“Learn the language,” counsels the award-winning American architect Peter Eisenman, who is considered one of architecture’s foremost theorists of recent decades. Find out what he means in this short video.
Eisenman stresses the importance of communication and of knowing the language of the field you’re interested in, whether that is historical, musical, painterly or something else: “Whatever allows you to get to that, is where you should go as a young student.”
Peter Eisenman (b. 1932) is an American architect, whose architecture is often characterized as Deconstructivist. Eisenman rose to fame in the late 1960s as part of the New York Five, a group that shared an interest in the purity of architectural form and besides Eisenman included Charles Gwathmey, John Hejduk, Richard Meier, and Michael Graves. Among his work are House VI in Cornwall, Wexner Center for the Arts in Columbus, Memorial to the Murdered Jews of Europe in Berlin, and the City of Culture of Galicia in Santiago de Compostela. Eisenman is the recipient of numerous awards including the AIA/ACSA Topaz Medallion for Excellence in Architectural Education (2015), the 2007 American Institute of Architects’ National Honor Award for Design, the 2004 Golden Lion for Lifetime Achievement in Architecture, Royal Institute of British Architects Jencks Award for Architectural Theory (2004), and the American Institute of Architects National Honour Award (1991, 1993, 1988). For more see: https://eisenmanarchitects.com/Profile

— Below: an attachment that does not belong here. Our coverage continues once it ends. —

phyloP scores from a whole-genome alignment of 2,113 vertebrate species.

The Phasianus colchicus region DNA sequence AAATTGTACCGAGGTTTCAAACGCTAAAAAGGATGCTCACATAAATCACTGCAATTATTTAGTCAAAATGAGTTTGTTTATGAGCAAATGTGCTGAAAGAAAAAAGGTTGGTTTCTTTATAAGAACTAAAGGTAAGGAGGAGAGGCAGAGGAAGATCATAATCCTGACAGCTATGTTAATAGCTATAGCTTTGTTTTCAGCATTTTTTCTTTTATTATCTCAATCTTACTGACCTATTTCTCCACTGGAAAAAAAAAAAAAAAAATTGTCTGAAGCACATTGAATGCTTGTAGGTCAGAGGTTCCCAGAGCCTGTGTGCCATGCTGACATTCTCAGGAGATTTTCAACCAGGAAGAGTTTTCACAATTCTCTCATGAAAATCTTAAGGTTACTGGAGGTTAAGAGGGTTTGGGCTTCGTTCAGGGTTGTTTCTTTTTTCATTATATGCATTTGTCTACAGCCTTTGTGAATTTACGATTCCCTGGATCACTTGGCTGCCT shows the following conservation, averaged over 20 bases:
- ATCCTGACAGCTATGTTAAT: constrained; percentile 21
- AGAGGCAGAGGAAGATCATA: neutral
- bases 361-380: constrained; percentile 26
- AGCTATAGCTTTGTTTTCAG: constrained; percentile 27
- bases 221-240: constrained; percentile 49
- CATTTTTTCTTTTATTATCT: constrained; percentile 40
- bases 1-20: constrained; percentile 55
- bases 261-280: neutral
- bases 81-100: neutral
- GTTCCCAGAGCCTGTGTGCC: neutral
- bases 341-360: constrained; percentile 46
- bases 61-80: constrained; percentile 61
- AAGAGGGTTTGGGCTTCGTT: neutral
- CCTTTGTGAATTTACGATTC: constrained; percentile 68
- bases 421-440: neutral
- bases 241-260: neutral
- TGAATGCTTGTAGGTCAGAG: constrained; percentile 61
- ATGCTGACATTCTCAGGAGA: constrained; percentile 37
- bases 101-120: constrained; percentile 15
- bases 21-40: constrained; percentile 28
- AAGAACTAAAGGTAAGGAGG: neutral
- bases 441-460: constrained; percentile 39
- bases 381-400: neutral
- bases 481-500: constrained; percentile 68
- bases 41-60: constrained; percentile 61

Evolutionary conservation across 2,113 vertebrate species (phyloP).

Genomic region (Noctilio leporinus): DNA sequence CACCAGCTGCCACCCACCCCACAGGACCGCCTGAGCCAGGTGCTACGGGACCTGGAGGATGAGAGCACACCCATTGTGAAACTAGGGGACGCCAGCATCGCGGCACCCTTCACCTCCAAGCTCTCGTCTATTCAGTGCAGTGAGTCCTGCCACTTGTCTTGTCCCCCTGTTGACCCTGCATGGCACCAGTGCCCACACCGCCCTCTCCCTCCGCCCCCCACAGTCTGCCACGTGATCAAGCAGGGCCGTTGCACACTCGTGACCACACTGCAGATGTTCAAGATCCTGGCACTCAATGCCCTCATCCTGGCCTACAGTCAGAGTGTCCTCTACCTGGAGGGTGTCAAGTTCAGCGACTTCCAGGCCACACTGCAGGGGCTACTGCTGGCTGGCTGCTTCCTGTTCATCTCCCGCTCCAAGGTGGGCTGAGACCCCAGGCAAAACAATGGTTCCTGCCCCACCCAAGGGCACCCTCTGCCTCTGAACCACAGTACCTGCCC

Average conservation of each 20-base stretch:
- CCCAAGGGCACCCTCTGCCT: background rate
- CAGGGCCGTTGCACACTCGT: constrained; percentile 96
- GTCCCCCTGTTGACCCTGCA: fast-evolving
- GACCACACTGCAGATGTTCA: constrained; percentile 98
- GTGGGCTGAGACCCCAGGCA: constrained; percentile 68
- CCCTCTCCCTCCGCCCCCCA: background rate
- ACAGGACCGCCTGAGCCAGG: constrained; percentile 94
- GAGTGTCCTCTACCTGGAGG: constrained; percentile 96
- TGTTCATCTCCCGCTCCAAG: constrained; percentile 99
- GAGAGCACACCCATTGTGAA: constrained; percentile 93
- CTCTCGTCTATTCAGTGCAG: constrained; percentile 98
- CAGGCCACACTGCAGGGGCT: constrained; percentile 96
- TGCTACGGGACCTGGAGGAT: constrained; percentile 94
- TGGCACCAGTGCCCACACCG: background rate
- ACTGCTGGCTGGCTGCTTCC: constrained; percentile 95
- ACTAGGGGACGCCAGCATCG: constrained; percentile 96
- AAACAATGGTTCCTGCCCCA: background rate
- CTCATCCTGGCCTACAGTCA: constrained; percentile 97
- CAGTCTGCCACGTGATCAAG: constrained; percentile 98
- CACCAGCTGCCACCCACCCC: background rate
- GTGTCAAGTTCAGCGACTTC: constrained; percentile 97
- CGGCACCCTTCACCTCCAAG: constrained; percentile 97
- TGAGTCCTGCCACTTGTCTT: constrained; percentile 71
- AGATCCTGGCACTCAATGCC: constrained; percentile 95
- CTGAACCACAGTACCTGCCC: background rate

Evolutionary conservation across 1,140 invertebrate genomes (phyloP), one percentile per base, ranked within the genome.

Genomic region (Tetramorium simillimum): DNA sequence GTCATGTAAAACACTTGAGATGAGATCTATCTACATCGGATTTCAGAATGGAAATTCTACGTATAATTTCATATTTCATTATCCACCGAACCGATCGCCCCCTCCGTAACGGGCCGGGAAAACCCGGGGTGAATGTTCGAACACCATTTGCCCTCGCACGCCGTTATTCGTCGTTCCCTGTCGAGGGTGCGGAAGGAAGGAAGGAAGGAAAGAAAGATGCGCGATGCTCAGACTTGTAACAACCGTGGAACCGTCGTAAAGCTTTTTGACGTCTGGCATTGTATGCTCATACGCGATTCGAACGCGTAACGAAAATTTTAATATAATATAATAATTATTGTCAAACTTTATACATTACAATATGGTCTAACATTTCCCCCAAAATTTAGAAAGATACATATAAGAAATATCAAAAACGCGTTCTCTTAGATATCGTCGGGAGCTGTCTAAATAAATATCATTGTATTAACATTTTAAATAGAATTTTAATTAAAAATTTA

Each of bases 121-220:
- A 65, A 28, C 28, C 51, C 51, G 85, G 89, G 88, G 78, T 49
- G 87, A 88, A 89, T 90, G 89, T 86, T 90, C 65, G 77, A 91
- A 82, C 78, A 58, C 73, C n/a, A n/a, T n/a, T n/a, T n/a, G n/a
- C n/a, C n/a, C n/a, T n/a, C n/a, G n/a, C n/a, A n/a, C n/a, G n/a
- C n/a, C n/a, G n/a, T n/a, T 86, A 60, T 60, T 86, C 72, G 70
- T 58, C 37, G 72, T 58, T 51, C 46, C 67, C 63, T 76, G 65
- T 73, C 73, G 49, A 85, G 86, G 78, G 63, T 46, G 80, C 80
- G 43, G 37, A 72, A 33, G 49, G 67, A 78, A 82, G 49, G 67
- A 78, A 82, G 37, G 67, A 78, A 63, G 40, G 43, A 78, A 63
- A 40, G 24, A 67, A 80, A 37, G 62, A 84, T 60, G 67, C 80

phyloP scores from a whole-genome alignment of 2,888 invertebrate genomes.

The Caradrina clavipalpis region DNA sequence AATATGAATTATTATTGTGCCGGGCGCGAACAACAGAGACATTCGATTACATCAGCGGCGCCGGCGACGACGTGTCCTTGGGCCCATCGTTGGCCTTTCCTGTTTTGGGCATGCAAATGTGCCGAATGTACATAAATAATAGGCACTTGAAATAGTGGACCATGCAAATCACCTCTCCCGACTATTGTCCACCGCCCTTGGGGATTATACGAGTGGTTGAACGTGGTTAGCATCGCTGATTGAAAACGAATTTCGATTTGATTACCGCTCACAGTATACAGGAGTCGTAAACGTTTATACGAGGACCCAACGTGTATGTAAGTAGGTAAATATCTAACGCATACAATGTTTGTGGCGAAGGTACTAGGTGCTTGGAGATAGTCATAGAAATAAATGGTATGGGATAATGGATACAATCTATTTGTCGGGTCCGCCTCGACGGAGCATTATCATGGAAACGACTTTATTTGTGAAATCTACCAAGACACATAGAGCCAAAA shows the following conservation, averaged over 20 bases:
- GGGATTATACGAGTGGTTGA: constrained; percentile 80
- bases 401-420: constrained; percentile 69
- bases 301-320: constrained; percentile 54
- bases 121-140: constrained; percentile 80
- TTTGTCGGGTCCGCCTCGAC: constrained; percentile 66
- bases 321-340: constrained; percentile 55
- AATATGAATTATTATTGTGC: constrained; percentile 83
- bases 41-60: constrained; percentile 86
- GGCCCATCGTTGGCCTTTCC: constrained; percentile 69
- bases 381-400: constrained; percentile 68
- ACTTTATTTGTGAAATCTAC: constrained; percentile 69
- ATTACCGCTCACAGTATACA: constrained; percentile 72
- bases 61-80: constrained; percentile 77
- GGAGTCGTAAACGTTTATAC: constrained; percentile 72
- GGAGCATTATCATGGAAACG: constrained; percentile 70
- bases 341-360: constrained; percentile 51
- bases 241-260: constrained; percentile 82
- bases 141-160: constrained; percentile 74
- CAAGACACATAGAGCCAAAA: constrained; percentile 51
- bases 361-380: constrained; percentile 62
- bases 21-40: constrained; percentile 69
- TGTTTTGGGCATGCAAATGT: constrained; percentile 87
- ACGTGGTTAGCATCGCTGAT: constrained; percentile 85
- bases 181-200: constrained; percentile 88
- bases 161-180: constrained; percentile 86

Peter Eisenman was interviewed by Marc-Christoph Wagner at his studio in New York City in January 2020.